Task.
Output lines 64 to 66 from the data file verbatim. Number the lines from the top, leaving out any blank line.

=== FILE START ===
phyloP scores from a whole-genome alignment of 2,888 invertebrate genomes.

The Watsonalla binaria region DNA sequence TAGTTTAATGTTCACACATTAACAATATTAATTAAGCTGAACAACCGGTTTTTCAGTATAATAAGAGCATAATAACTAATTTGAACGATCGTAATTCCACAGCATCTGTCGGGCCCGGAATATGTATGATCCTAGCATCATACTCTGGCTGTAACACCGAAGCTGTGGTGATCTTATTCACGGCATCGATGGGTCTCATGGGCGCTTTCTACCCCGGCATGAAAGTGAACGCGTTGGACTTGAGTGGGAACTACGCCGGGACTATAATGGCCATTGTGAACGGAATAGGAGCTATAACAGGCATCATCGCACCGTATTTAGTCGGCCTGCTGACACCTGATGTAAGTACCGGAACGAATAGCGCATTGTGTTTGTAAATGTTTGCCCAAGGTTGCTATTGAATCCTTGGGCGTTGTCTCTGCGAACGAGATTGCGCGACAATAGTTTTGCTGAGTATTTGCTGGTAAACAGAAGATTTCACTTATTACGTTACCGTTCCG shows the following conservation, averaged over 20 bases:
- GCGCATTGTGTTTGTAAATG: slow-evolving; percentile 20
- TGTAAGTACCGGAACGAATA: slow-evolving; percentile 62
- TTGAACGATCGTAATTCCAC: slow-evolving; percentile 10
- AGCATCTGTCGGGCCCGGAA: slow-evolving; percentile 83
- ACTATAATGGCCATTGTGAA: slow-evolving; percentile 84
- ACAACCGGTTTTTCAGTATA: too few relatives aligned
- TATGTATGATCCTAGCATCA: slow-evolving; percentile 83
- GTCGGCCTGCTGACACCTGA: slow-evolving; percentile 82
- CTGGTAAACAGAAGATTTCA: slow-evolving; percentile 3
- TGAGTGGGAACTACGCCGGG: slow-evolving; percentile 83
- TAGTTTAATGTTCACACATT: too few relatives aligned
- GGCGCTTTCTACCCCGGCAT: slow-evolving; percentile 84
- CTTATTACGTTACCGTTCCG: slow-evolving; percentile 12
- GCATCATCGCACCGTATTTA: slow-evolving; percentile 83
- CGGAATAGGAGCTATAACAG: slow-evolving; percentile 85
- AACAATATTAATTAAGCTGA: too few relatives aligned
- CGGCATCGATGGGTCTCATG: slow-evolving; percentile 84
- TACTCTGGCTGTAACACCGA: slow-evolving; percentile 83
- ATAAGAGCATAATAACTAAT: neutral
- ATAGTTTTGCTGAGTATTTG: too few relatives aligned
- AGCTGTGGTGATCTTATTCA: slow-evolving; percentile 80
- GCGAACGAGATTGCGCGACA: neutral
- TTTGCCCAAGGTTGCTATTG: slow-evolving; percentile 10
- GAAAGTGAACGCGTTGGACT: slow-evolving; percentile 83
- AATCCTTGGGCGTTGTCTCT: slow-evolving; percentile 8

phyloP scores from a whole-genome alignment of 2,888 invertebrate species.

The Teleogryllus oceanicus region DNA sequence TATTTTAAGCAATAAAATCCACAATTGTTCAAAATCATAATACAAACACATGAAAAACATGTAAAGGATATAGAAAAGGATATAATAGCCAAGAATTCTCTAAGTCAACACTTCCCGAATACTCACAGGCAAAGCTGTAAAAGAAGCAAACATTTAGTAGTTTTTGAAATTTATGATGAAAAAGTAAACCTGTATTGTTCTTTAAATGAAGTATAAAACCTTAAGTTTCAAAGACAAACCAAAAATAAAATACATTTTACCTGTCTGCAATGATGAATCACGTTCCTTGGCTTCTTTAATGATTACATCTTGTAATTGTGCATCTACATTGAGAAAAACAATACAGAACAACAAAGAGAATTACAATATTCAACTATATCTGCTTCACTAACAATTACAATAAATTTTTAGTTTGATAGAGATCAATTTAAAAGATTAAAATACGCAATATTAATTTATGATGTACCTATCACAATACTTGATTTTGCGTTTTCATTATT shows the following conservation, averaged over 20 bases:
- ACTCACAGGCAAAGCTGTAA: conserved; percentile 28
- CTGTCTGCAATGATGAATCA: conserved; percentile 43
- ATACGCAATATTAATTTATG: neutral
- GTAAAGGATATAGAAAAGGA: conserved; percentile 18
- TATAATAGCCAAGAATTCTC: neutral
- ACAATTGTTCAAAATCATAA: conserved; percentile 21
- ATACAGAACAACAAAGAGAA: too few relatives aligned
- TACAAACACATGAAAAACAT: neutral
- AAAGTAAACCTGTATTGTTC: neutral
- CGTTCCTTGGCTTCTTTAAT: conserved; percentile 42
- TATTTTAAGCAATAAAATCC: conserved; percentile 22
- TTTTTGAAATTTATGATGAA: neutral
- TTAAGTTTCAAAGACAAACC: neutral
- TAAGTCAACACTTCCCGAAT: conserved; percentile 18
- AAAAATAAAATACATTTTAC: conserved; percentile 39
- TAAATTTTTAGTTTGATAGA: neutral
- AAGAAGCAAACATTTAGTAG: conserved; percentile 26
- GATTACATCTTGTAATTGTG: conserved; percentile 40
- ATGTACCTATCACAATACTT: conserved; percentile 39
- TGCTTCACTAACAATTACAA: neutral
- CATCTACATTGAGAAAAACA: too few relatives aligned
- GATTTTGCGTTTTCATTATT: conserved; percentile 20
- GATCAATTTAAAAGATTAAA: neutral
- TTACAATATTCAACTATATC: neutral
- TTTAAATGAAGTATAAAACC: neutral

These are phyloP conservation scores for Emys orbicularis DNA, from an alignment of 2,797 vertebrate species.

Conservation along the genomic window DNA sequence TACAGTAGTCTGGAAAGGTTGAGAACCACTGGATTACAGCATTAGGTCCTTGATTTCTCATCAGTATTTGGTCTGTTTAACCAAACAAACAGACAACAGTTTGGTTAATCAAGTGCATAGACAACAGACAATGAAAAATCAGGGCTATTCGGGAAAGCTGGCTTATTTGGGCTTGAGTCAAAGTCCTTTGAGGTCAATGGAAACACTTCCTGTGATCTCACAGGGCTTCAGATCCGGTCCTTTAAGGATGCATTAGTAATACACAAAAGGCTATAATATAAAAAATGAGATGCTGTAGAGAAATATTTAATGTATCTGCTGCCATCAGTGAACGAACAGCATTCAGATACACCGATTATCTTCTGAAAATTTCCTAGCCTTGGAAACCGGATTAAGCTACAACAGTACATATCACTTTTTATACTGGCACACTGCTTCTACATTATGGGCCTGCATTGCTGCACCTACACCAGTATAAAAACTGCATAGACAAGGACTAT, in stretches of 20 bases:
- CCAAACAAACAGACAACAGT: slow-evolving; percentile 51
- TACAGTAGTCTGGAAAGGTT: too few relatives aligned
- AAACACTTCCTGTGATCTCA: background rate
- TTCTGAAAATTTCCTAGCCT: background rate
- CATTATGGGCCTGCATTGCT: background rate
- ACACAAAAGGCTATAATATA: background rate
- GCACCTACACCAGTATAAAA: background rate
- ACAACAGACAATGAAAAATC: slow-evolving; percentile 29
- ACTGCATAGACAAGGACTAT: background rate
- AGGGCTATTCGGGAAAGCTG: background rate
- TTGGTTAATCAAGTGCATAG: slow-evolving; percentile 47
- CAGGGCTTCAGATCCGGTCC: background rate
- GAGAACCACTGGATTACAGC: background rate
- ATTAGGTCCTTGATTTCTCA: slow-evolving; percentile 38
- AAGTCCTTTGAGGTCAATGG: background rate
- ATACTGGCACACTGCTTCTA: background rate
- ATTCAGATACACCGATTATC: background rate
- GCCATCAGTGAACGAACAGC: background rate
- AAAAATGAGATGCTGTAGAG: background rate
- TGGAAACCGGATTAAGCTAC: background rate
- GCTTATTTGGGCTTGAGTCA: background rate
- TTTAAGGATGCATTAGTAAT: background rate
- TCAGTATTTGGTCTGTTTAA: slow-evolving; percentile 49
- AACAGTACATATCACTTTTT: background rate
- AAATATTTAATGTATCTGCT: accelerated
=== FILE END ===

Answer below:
- ACAACAGACAATGAAAAATC: slow-evolving; percentile 29
- ACTGCATAGACAAGGACTAT: background rate
- AGGGCTATTCGGGAAAGCTG: background rate